SASOD Members Call on Digicel to Apologise for TOK Performance

Dear Editor,

The T.O.K. performance at the Digicel Experience concert held on Wednesday 14 February, 2007 at the National Park left much to be desired. Most of the lyrics by the Jamaican group were riddled with references glorifying crime and violence. Phrases such as 'trigger finger', 'gun finger', 'shotta' and 'gangsta', among others, were used in ways which only seemed to promote violence as a means of settling conflicts. Although the T.O.K performance ended with
two songs with calls for "peace and love", this message was lost and was inconsistent in their performance in which there was a constant bombardment of language which gleefully promoted violent behaviour, especially gun crimes.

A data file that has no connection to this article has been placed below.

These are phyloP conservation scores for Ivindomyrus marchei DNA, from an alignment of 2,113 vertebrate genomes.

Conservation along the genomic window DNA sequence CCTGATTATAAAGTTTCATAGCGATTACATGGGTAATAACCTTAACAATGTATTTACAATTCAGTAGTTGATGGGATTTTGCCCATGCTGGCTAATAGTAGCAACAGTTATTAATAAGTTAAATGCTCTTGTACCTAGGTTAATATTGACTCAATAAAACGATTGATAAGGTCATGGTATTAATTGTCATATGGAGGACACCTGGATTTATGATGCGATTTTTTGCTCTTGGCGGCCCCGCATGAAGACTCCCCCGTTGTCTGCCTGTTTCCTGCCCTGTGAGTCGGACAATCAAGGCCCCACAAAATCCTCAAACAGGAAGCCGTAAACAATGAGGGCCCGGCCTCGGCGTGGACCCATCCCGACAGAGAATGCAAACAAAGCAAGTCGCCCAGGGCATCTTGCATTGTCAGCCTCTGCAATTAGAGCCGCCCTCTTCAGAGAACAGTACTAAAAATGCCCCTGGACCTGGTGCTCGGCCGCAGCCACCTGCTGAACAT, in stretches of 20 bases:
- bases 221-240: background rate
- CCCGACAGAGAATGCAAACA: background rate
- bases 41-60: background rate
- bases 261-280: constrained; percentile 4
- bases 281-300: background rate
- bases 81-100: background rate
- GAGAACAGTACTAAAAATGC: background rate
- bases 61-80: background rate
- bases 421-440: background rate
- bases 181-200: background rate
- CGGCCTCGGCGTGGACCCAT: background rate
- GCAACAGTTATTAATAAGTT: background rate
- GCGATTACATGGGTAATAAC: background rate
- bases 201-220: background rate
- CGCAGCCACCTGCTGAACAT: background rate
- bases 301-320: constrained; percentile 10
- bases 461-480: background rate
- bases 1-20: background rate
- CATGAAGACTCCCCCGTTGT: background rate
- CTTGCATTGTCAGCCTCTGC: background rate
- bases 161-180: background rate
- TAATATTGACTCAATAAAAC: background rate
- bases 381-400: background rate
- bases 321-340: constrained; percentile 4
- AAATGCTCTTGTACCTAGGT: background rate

In the same vein, T.O.K also had no problems using the Digicel event to express their homophobia. There were at least two detectable homophobic references in heavy Jamaican patois 'no fassie cyan dis Guyana crew' and
in their performance of 'keep it blazin' in which homosexual men come in as targets for 'fi a'(fire). The performance reached its lowest point when one of the T.O.K. group members had no problem making sexually inappropriate remarks to a girl who was visibly underage, and then proceeded to dance in the most sexually provocative manner with her. It was also shocking that the mass crowd did not seem to find this unacceptable. Even DJ Benny D, who accompanied Akon, commented that unlike some other men there (obviously alluding to the T.O.K band member) , he does not want any eleven year old girl to 'feel him up'. Digicel's Experience has been demeaned by the negative aspects of popular culture which seem to promote violence, homophobia and pedophilia. We call on Digicel to issue a public apology for this regrettable experience.

Yours faithfully,

Alana Thorne
Devon Ambrose
and other members of SASOD
Tags: Offensive LyricsGender EqualityConcertDancehall